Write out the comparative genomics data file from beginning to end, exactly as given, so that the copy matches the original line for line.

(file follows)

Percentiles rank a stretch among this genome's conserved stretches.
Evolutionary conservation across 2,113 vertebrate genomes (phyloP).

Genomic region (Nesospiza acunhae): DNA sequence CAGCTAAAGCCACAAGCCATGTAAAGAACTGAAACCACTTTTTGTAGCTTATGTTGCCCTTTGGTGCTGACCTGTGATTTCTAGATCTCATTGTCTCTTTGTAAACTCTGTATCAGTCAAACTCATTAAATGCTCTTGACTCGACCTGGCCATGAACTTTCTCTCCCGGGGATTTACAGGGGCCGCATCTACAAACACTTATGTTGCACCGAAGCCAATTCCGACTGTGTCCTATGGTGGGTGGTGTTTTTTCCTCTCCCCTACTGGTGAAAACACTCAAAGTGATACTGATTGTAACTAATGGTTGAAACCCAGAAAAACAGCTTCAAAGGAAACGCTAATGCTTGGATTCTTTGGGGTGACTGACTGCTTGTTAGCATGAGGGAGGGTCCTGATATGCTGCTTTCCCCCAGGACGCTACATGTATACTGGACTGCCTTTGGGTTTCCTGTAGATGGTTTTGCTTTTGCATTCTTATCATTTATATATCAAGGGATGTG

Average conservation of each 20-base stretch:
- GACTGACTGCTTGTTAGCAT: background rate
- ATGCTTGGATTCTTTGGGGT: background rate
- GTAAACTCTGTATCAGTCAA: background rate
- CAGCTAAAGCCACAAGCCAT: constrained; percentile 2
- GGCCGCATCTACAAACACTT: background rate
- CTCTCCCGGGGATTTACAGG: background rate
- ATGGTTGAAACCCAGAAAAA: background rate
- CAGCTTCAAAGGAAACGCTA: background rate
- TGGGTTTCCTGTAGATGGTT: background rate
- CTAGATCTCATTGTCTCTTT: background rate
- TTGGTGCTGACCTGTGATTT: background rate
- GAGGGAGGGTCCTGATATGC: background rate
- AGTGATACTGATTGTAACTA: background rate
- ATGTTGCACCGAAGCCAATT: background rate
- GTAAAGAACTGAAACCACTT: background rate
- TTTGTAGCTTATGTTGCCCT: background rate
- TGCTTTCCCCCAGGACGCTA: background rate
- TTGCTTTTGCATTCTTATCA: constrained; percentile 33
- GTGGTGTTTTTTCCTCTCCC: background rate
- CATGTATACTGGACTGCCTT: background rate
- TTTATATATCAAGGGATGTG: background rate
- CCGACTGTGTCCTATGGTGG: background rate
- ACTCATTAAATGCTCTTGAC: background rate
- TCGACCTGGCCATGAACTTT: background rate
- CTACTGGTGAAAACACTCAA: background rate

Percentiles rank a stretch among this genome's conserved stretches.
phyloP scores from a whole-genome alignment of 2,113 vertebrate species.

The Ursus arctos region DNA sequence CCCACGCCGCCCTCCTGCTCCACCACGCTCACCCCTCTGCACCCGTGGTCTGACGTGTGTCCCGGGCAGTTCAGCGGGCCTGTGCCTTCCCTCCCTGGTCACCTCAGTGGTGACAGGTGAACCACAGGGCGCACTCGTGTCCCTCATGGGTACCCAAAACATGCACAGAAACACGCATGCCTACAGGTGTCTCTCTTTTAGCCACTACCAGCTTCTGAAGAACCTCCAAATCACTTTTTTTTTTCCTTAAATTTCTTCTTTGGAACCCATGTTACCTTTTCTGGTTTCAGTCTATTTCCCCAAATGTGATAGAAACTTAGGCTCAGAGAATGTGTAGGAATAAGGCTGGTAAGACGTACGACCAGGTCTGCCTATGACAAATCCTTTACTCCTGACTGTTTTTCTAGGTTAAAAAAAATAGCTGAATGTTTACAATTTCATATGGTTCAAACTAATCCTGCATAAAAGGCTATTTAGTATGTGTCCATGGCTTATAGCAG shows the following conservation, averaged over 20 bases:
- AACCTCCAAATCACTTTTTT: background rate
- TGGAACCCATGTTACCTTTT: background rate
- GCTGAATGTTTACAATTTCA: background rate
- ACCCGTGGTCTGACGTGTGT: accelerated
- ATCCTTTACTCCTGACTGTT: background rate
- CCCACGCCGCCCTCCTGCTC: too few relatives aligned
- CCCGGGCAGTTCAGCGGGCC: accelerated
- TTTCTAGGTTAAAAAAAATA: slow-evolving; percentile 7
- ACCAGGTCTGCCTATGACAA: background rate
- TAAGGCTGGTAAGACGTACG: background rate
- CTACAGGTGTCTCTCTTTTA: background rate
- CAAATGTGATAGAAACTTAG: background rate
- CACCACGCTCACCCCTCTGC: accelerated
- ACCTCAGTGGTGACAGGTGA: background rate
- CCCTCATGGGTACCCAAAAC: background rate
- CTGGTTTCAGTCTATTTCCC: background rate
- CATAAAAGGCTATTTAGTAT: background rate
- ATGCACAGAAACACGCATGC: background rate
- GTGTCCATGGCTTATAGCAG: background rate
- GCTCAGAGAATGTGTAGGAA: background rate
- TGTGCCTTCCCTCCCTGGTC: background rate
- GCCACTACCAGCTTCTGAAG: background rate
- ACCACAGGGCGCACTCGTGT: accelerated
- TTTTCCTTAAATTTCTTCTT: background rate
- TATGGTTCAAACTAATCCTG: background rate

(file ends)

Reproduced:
Percentiles rank a stretch among this genome's conserved stretches.
Evolutionary conservation across 2,113 vertebrate genomes (phyloP).

Genomic region (Nesospiza acunhae): DNA sequence CAGCTAAAGCCACAAGCCATGTAAAGAACTGAAACCACTTTTTGTAGCTTATGTTGCCCTTTGGTGCTGACCTGTGATTTCTAGATCTCATTGTCTCTTTGTAAACTCTGTATCAGTCAAACTCATTAAATGCTCTTGACTCGACCTGGCCATGAACTTTCTCTCCCGGGGATTTACAGGGGCCGCATCTACAAACACTTATGTTGCACCGAAGCCAATTCCGACTGTGTCCTATGGTGGGTGGTGTTTTTTCCTCTCCCCTACTGGTGAAAACACTCAAAGTGATACTGATTGTAACTAATGGTTGAAACCCAGAAAAACAGCTTCAAAGGAAACGCTAATGCTTGGATTCTTTGGGGTGACTGACTGCTTGTTAGCATGAGGGAGGGTCCTGATATGCTGCTTTCCCCCAGGACGCTACATGTATACTGGACTGCCTTTGGGTTTCCTGTAGATGGTTTTGCTTTTGCATTCTTATCATTTATATATCAAGGGATGTG

Average conservation of each 20-base stretch:
- GACTGACTGCTTGTTAGCAT: background rate
- ATGCTTGGATTCTTTGGGGT: background rate
- GTAAACTCTGTATCAGTCAA: background rate
- CAGCTAAAGCCACAAGCCAT: constrained; percentile 2
- GGCCGCATCTACAAACACTT: background rate
- CTCTCCCGGGGATTTACAGG: background rate
- ATGGTTGAAACCCAGAAAAA: background rate
- CAGCTTCAAAGGAAACGCTA: background rate
- TGGGTTTCCTGTAGATGGTT: background rate
- CTAGATCTCATTGTCTCTTT: background rate
- TTGGTGCTGACCTGTGATTT: background rate
- GAGGGAGGGTCCTGATATGC: background rate
- AGTGATACTGATTGTAACTA: background rate
- ATGTTGCACCGAAGCCAATT: background rate
- GTAAAGAACTGAAACCACTT: background rate
- TTTGTAGCTTATGTTGCCCT: background rate
- TGCTTTCCCCCAGGACGCTA: background rate
- TTGCTTTTGCATTCTTATCA: constrained; percentile 33
- GTGGTGTTTTTTCCTCTCCC: background rate
- CATGTATACTGGACTGCCTT: background rate
- TTTATATATCAAGGGATGTG: background rate
- CCGACTGTGTCCTATGGTGG: background rate
- ACTCATTAAATGCTCTTGAC: background rate
- TCGACCTGGCCATGAACTTT: background rate
- CTACTGGTGAAAACACTCAA: background rate

Percentiles rank a stretch among this genome's conserved stretches.
phyloP scores from a whole-genome alignment of 2,113 vertebrate species.

The Ursus arctos region DNA sequence CCCACGCCGCCCTCCTGCTCCACCACGCTCACCCCTCTGCACCCGTGGTCTGACGTGTGTCCCGGGCAGTTCAGCGGGCCTGTGCCTTCCCTCCCTGGTCACCTCAGTGGTGACAGGTGAACCACAGGGCGCACTCGTGTCCCTCATGGGTACCCAAAACATGCACAGAAACACGCATGCCTACAGGTGTCTCTCTTTTAGCCACTACCAGCTTCTGAAGAACCTCCAAATCACTTTTTTTTTTCCTTAAATTTCTTCTTTGGAACCCATGTTACCTTTTCTGGTTTCAGTCTATTTCCCCAAATGTGATAGAAACTTAGGCTCAGAGAATGTGTAGGAATAAGGCTGGTAAGACGTACGACCAGGTCTGCCTATGACAAATCCTTTACTCCTGACTGTTTTTCTAGGTTAAAAAAAATAGCTGAATGTTTACAATTTCATATGGTTCAAACTAATCCTGCATAAAAGGCTATTTAGTATGTGTCCATGGCTTATAGCAG shows the following conservation, averaged over 20 bases:
- AACCTCCAAATCACTTTTTT: background rate
- TGGAACCCATGTTACCTTTT: background rate
- GCTGAATGTTTACAATTTCA: background rate
- ACCCGTGGTCTGACGTGTGT: accelerated
- ATCCTTTACTCCTGACTGTT: background rate
- CCCACGCCGCCCTCCTGCTC: too few relatives aligned
- CCCGGGCAGTTCAGCGGGCC: accelerated
- TTTCTAGGTTAAAAAAAATA: slow-evolving; percentile 7
- ACCAGGTCTGCCTATGACAA: background rate
- TAAGGCTGGTAAGACGTACG: background rate
- CTACAGGTGTCTCTCTTTTA: background rate
- CAAATGTGATAGAAACTTAG: background rate
- CACCACGCTCACCCCTCTGC: accelerated
- ACCTCAGTGGTGACAGGTGA: background rate
- CCCTCATGGGTACCCAAAAC: background rate
- CTGGTTTCAGTCTATTTCCC: background rate
- CATAAAAGGCTATTTAGTAT: background rate
- ATGCACAGAAACACGCATGC: background rate
- GTGTCCATGGCTTATAGCAG: background rate
- GCTCAGAGAATGTGTAGGAA: background rate
- TGTGCCTTCCCTCCCTGGTC: background rate
- GCCACTACCAGCTTCTGAAG: background rate
- ACCACAGGGCGCACTCGTGT: accelerated
- TTTTCCTTAAATTTCTTCTT: background rate
- TATGGTTCAAACTAATCCTG: background rate